The hope this season is that with running backs Le'Veon Bell and rookie Dri Archer, an effective outside zone-blocking scheme could give them creases on the outside they can exploit for big gains.
Unfortunately, with one game into the preseason, the outside zone still looks very much like a work in progress. Ironically, it is this group of tackles that appear to be holding things back. Guard David DeCastro and center Maurkice Pouncey have all the requisite athleticism to slide and cut in the outside zone. However, tackles Kelvin Beachum and Marcus Gilbert are still trying to get up to speed.
The key to an effective outside zone-blocking scheme is having players who can kick out and work down the line. When you consider that most linemen don't know who they are going to block until the ball is snapped, working together as a team and being on the same page is so vital.
As of now, this group, in particular the tackles, just isn't holding up its end of the bargain.
Should Cam Thomas Start at Nose Tackle?
The Steelers' nose tackle position, like its inside linebacker position is in a state of flux. Pittsburgh has incumbent starter Steve McLendon on the roster and is giving him every opportunity to start.
However, when McLendon was out with a concussion, per Scott Brown of ESPN.com, defensive lineman Cam Thomas did a great job filling in. He slid over from his defensive end spot and anchored the middle of the defensive line very well against the New York Giants.
In his place, rookie Stephon Tuitt started at defensive end and played very well for a young player opposite Cameron Heyward. This group looks like the future of this defensive line, and it's a really formidable group.
So why not just go with it? I understand loyalty and not losing a starting spot to injury, but McLendon isn't a great nose tackle. His body type doesn't lend itself to the punishment and physicality of a 3-4 nose tackle, and last year showed that.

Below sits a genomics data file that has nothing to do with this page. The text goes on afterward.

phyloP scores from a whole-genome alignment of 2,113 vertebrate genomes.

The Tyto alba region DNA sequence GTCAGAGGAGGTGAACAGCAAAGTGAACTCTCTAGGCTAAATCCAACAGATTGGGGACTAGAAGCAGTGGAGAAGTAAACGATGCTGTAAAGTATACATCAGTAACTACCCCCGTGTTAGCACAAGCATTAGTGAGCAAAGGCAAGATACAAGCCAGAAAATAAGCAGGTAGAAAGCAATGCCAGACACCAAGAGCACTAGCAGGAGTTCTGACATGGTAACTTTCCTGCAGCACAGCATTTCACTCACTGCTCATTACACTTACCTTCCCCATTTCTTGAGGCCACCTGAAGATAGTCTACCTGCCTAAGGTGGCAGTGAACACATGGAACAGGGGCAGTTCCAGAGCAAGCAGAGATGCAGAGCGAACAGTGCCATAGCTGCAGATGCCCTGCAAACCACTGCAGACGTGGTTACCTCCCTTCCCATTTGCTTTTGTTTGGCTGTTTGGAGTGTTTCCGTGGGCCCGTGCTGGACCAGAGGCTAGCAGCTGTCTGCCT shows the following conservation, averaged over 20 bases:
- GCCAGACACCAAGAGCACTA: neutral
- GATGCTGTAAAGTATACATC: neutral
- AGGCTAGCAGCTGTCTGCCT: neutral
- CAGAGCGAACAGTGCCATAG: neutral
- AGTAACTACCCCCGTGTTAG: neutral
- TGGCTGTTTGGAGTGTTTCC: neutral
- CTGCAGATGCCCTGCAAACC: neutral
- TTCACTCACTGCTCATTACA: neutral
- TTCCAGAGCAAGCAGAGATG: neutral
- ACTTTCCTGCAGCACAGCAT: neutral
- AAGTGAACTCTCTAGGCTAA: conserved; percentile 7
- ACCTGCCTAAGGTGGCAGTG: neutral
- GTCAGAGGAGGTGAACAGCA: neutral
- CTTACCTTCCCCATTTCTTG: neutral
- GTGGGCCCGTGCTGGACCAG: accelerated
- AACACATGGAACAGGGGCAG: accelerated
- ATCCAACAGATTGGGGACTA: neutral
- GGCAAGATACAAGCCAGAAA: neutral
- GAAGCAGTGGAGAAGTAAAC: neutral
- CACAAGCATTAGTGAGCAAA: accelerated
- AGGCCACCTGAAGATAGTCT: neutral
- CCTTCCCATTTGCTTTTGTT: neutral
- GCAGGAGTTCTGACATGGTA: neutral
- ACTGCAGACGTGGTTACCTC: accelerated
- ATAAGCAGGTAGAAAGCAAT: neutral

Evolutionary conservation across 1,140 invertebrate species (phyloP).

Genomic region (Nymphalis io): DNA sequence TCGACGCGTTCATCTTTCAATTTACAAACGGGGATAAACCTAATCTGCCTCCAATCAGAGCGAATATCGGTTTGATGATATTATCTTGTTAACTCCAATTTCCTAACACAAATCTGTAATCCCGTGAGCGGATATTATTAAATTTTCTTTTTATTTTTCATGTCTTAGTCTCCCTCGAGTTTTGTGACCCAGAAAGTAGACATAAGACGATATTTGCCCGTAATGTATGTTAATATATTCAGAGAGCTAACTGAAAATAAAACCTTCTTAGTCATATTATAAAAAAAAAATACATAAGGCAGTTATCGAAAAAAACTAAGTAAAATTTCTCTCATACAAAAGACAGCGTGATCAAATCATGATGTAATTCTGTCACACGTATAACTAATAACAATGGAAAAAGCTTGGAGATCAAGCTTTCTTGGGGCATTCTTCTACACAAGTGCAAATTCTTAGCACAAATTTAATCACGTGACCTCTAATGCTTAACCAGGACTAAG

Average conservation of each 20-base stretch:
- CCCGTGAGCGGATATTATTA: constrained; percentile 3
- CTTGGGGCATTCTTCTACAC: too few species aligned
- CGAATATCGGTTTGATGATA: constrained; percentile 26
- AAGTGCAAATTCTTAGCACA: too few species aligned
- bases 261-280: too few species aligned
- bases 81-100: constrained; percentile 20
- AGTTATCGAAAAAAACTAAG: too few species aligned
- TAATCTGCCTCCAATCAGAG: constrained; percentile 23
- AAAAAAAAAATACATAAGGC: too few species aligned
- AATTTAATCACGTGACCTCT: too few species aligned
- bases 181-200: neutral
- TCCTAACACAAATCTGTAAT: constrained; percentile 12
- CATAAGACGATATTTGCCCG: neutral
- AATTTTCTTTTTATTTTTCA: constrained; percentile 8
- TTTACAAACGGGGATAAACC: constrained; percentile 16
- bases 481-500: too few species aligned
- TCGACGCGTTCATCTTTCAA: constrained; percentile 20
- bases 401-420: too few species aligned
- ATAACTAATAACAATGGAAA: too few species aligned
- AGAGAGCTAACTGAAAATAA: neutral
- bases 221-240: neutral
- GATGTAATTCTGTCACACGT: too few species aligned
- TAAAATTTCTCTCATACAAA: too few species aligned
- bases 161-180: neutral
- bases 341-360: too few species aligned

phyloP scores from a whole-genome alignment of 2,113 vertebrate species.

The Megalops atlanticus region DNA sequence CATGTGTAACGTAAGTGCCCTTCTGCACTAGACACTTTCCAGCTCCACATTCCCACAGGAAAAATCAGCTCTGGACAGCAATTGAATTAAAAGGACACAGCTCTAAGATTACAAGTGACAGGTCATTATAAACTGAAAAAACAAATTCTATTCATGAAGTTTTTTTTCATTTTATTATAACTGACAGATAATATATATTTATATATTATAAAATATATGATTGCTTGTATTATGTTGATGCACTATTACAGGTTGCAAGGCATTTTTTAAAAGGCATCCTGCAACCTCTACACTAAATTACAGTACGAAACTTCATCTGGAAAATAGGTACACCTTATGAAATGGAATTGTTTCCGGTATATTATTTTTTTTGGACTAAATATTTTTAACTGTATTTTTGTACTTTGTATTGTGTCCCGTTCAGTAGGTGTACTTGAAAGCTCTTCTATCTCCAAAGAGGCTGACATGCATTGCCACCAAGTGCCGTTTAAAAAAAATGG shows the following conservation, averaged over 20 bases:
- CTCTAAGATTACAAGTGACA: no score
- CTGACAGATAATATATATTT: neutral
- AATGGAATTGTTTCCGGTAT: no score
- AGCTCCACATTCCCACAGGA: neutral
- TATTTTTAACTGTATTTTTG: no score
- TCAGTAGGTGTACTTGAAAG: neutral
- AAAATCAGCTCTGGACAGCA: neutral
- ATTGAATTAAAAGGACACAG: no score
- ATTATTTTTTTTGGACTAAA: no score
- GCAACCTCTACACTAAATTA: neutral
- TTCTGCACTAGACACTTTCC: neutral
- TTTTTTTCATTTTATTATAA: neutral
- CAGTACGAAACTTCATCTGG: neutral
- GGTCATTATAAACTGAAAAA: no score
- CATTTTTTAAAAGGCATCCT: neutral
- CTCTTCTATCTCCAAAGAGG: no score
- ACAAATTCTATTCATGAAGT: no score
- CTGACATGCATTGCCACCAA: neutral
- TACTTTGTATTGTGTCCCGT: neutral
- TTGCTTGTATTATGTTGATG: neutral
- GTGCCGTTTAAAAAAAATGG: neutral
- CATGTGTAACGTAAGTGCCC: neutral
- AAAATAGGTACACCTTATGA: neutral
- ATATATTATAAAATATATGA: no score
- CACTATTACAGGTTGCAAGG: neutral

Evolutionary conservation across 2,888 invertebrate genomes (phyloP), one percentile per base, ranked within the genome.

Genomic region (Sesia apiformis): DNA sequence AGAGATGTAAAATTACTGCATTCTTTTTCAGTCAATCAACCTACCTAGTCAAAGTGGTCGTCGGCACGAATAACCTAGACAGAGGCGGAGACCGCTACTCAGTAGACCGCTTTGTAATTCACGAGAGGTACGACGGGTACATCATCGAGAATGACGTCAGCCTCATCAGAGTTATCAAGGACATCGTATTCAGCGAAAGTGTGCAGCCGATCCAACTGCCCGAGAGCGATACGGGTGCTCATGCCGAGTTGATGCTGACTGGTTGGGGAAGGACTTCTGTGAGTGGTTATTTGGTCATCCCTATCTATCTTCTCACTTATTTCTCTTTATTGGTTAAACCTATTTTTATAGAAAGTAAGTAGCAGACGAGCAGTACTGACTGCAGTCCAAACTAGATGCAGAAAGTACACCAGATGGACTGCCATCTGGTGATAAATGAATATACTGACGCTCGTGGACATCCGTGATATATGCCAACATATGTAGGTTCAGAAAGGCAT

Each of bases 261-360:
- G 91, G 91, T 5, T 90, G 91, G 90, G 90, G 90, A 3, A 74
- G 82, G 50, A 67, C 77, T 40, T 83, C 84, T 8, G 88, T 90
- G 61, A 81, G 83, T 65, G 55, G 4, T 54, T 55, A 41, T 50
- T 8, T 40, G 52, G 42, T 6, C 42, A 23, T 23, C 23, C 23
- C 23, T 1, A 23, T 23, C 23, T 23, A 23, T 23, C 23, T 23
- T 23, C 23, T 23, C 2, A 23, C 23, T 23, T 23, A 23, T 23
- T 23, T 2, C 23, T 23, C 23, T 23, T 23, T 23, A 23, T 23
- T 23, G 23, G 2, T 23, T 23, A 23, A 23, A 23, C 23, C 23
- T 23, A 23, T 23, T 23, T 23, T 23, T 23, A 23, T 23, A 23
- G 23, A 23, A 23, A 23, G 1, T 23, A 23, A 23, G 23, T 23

The quicker Tuitt can get up to speed, the quicker this defensive line is going to improve. McLendon might open the season as the starter, but at some point, the coaches have to consider moving McLendon out when Tuitt's ready.
What Is the Identity of This Offense?
Much of the energy the Steelers have put into the offseason has been toward rebuilding the run game. After letting Jonathan Dwyer, Felix Jones and LaRod Stephens-Howling leave, they made some huge upgrades with LeGarrette Blount and Dri Archer.
All this movement has to mean the Steelers are going to go back to the old ground-and-pound style of Steelers football, right? Not so fast, my friend. There are still plenty of questions about this offensive line (see first slide), not to mention this passing offense is pretty darn stacked.
I think back to 2007. It was head coach Mike Tomlin’s first season, and Pittsburgh went 10-6, winning the AFC North. That season, the Steelers did a great job of using the pass to set up the run, rather than the other way around.
This roster feels a lot like that. Success might come by taking some shots down the field, which will force the safeties deep. That will give the run game a bit more room to operate. I’m just not sure this offensive line is built to play it the other way around.